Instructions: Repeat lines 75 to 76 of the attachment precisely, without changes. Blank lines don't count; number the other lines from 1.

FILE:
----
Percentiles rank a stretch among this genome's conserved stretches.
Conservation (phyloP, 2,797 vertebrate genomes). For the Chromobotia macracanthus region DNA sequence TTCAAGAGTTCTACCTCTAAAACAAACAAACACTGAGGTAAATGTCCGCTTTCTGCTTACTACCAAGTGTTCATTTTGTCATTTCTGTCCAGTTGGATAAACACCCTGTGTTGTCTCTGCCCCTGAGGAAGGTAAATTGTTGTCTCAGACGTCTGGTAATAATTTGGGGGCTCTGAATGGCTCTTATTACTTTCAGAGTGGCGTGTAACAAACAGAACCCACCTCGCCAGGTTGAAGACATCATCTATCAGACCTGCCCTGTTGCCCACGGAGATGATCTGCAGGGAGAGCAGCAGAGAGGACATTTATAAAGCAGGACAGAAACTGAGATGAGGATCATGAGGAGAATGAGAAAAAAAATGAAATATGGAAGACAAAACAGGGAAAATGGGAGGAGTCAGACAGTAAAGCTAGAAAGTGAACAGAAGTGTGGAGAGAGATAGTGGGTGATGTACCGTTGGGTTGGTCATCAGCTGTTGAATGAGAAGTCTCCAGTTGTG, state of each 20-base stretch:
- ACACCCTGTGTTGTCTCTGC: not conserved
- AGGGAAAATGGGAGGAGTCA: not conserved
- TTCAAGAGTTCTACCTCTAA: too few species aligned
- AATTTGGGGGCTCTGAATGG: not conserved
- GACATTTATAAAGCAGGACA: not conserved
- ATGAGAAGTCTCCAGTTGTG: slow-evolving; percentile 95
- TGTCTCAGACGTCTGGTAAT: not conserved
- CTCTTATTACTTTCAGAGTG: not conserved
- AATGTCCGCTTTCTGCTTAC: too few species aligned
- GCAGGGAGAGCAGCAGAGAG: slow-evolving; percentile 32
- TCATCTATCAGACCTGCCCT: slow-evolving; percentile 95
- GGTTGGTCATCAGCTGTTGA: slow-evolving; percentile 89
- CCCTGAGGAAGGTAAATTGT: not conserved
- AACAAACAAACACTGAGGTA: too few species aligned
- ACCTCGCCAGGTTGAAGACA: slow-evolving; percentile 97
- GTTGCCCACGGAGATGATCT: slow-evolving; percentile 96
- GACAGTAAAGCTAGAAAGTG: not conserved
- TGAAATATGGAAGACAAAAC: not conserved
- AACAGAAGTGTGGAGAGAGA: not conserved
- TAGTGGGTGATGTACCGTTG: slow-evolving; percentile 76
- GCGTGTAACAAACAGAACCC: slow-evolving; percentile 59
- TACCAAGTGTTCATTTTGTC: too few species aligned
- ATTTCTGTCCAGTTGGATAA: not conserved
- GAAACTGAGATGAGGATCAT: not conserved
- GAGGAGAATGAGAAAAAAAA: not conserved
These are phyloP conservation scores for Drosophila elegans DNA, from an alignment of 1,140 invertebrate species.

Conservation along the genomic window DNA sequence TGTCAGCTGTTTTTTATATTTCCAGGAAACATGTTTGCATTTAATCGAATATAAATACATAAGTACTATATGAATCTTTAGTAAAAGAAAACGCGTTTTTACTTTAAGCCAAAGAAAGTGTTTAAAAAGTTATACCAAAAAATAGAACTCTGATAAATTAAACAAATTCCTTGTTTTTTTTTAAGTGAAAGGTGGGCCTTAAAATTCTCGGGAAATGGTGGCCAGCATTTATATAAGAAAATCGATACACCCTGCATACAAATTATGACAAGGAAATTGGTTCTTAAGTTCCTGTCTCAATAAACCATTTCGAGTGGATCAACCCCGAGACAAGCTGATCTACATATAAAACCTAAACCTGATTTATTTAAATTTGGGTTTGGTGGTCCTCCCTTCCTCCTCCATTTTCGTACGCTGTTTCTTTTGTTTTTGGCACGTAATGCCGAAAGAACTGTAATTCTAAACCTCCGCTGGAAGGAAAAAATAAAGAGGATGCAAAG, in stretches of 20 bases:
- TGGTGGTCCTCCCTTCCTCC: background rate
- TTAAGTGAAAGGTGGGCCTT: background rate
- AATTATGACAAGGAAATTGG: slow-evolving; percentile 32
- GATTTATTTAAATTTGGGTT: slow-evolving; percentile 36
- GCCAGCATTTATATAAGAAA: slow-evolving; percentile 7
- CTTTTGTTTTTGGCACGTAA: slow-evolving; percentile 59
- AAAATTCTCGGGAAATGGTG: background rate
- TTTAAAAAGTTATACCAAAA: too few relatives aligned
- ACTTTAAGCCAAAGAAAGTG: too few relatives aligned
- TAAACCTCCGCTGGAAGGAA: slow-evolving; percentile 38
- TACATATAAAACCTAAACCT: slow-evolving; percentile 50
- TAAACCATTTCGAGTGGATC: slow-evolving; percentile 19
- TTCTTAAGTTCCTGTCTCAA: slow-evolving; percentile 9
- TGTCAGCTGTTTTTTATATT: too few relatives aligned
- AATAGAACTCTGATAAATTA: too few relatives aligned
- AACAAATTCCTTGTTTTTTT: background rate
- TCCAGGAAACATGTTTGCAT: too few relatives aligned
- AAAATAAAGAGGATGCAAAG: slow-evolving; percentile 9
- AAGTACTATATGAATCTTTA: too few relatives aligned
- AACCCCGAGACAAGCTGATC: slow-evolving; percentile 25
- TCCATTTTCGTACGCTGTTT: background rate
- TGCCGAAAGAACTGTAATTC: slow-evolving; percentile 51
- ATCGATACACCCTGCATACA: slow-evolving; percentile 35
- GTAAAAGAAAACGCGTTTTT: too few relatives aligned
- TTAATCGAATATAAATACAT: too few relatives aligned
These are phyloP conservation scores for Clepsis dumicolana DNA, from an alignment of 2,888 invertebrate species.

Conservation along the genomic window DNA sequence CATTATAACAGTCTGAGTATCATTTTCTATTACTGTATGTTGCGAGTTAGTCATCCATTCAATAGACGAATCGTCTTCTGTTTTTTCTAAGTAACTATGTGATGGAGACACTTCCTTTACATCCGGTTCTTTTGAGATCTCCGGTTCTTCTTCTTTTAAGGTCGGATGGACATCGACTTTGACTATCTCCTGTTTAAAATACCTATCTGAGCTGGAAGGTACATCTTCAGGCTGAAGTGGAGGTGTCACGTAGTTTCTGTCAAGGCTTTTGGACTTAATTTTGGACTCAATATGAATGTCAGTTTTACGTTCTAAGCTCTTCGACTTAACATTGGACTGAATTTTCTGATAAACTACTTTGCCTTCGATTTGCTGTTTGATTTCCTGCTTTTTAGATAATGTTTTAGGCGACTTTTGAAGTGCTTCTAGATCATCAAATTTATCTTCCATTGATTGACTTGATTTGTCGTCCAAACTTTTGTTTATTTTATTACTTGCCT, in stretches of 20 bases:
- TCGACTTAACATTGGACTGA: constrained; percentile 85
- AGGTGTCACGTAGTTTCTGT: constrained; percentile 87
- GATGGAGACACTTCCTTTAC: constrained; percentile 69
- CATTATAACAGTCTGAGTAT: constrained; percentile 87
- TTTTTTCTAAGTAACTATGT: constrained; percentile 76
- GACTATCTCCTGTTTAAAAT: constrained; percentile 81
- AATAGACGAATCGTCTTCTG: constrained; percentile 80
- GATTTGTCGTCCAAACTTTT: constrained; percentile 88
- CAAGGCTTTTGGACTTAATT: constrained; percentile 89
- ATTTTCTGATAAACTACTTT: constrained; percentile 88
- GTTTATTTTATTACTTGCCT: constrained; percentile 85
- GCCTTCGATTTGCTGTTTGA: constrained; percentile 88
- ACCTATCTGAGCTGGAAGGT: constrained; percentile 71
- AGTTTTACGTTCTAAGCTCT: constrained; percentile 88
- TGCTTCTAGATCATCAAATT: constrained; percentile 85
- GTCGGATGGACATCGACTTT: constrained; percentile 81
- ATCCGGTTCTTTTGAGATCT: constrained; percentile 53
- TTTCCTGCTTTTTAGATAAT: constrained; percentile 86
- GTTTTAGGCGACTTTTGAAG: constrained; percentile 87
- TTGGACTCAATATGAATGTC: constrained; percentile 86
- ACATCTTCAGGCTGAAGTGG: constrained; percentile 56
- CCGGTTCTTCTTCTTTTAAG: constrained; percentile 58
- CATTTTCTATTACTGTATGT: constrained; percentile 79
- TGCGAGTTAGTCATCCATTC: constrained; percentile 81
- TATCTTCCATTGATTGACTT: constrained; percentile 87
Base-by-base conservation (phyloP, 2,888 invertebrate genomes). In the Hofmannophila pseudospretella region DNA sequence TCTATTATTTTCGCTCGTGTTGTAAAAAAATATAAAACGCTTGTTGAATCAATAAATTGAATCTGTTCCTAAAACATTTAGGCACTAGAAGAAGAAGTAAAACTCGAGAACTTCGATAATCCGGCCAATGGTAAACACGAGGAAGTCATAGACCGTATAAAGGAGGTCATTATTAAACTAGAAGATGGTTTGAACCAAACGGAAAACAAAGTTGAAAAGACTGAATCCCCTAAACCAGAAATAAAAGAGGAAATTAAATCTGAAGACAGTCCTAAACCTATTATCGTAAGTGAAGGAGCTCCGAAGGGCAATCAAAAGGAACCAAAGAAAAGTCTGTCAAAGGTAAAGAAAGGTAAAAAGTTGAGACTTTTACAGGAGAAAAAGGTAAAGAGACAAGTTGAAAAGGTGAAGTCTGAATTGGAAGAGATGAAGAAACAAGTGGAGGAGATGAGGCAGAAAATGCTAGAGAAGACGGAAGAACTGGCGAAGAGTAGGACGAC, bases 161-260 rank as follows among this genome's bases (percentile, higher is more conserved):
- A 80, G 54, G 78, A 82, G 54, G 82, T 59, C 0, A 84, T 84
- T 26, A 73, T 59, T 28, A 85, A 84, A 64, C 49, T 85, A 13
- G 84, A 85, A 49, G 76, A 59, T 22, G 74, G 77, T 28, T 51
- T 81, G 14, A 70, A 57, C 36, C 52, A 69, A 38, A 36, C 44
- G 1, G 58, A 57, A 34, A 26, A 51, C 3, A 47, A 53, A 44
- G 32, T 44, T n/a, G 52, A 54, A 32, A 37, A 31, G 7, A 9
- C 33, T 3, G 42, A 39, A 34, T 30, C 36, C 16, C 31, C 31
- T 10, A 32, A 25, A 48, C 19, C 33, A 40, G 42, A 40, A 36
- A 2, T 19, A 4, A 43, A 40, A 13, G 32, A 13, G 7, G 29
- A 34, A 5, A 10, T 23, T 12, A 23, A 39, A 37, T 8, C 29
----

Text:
- GTTTTAGGCGACTTTTGAAG: constrained; percentile 87
- TTGGACTCAATATGAATGTC: constrained; percentile 86